Russia’s recent cyber adventures have the hallmarks of an old Soviet specialty: disinformation.
While many Americans have just awoken to the world of disinformation — sometimes known as “fake news” — in the recent presidential election, Moscow’s efforts date back decades and have become increasingly prominent over the past decade as techniques have been updated for the digital age.
The spread of disinformation through active measures was a central tactic of Soviet information operations as a way to influence foreign governments and their populations, undermine relations between nations, and weaken those who opposed communism.
Dezinformatziya, as Russians call it, is meant to instill fear and confuse audiences, blurring the lines between truth, falsehood and reality.
Disinformation can spread conspiracy theories and reinforce “filter bubbles” that isolate readers and viewers from alternate viewpoints and can create a cloud of confusion and paranoia.
I recently led an independent study on how Russia uses disinformation to influence ethnic Russians who live in former Soviet Union states.
In our report, we highlight how disinformation is effective because it is quick, cheap and yields high rewards. We assessed that Russia has a number of tools in its disinformation toolbox — including its state-run, Russian and English-language television network Russian Television (RT) platforms such as the Sputnik news service that enable audiences outside Russia to subscribe to their services for free, and the deployment of trolls in the blogosphere and on social media.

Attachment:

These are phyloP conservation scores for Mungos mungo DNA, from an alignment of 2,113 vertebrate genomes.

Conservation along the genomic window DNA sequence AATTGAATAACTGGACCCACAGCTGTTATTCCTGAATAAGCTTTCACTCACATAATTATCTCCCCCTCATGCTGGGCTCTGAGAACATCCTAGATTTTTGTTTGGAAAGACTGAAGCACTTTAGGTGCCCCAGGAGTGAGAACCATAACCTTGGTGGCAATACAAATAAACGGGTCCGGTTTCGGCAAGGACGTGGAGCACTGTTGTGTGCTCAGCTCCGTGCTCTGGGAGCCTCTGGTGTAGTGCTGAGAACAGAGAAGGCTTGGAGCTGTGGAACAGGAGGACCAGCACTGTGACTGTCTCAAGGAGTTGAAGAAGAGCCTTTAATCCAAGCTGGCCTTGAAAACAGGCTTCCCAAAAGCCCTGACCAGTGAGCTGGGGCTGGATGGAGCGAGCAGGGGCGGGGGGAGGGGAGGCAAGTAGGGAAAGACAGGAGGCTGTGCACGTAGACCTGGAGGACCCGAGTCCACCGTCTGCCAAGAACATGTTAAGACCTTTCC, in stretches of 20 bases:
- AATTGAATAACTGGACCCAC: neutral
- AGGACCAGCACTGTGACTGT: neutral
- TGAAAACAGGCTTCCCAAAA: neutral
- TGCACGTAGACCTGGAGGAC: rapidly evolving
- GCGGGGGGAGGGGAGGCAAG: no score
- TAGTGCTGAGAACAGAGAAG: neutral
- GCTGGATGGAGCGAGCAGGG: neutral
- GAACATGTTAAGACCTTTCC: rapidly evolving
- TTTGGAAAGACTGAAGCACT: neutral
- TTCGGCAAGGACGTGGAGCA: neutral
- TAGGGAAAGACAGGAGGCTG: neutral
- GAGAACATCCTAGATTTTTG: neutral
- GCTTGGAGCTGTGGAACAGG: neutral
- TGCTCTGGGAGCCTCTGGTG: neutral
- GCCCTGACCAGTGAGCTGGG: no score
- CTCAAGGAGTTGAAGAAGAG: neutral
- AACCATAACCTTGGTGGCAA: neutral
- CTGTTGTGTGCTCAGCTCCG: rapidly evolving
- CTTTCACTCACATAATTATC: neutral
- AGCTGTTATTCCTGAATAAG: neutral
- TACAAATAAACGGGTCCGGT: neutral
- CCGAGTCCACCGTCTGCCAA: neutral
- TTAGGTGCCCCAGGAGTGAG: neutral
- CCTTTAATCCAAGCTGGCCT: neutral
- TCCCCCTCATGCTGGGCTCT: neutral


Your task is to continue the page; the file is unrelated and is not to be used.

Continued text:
In some instances, Russia’s troll armies manage multiple fake accounts and each account post articles on social media 50 to 100 times a day.
Even before the explosion of social media, the effects of Russia’s modern disinformation efforts could be seen during the 2008 Russo-Georgia war, when Russia used picture defacement to spread fake images and news stories. Russia hacked into Georgian infrastructure and the official website of then-Georgian President Mikheil Saakashvili.
More recently, in Ukraine, Russia spread many conspiracy theories and fake stories in 2014, during the Crimea crisis and the downing of Malaysia Airlines Flight 17. In the latter case, Western sources have pointed to a Russian missile being in the downing of the plane, and believe it was either fired by the Russians themselves or Ukrainian separatists allied with Moscow.
If unaddressed, Russia’s disinformation tactics will have at least three significant consequences for global stability.
First, Russia’s disinformation machinery could inspire other countries, terrorists, transnational criminal organizations and individuals to emulate this behavior. An immediate effect could be attempts to disrupt the coming elections in Germany, France, Serbia, and the Netherlands.
Different groups act for different reasons. Some purveyors of disinformation, like the Islamic State, have ideological motives. Others look at it as an easy way to make an extra dollar.